TOLEDO, OH (WTOL) - In war, there are no soldiers walking away without wounds. That's just some of the insight, Toledo's mental health professionals got Friday morning.
The goal is to bridge the divide between veterans and doctors.
Mental health service providers had a unique opportunity to learn about the immediate need of more mental health professionals who know and understand the needs of our service men and women.
"As a service provider, how to connect with service members to make sure they have resources that they need and to help their families also have resources," said Dr. Christine Fair, a Clinical Psychologist.
Dr. Christine Fair would know. She's the wife of a Marine and has spent the last four years working with military families.
"Nobody is going to understand what you go through what service men and women have gone through but other service members," said Gunnery Sgt. Mathew Barr, U. S. Marine Corp. "So training for mental health professionals to better understand so they can understand what we're going and went through."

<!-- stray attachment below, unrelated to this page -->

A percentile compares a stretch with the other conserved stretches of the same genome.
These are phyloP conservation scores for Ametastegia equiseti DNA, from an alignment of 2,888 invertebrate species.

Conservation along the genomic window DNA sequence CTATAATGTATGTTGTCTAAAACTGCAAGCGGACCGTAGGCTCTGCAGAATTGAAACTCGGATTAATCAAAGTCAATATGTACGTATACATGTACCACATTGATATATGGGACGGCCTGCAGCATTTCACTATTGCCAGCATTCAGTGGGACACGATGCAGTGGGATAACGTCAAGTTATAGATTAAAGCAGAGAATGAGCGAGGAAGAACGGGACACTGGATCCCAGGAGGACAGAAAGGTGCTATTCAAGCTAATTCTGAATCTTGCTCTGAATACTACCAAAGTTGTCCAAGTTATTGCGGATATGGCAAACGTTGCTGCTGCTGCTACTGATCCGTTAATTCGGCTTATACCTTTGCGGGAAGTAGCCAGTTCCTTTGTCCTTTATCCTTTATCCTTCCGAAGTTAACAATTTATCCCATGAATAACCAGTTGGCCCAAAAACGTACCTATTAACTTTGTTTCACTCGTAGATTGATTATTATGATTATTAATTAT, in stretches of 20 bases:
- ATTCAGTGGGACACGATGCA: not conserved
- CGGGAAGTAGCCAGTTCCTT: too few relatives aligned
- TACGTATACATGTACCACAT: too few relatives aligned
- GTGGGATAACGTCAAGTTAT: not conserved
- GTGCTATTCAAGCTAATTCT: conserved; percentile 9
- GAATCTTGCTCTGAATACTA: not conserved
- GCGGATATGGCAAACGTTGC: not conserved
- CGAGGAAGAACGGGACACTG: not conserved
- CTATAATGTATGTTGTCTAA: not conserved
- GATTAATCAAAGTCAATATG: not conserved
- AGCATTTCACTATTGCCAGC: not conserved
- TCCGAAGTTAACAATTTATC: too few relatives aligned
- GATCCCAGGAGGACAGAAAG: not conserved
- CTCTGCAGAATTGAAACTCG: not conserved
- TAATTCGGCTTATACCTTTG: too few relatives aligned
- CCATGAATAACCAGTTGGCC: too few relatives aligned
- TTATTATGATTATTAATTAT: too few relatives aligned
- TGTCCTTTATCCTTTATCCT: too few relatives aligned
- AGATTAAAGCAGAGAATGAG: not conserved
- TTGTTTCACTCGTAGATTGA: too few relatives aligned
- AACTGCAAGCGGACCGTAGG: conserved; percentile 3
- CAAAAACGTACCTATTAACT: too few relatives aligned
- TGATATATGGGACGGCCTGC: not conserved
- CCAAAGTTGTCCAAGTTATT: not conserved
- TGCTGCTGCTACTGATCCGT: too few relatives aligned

The stigma of mental illness has made it difficult for service members to seek help. But one Marine said more soldiers need to know it's okay to get help.
"I think it's acceptable if a Marine or really any service member is truly having problems. They get the help that they need and it's not a, you're not shamed or made fun of," said Major Daniel Wendolowski, U.S. Marine Corps.
Area mental health providers learned basic military language, the recent and current conflicts are military is facing and how to point their military patients to other resources.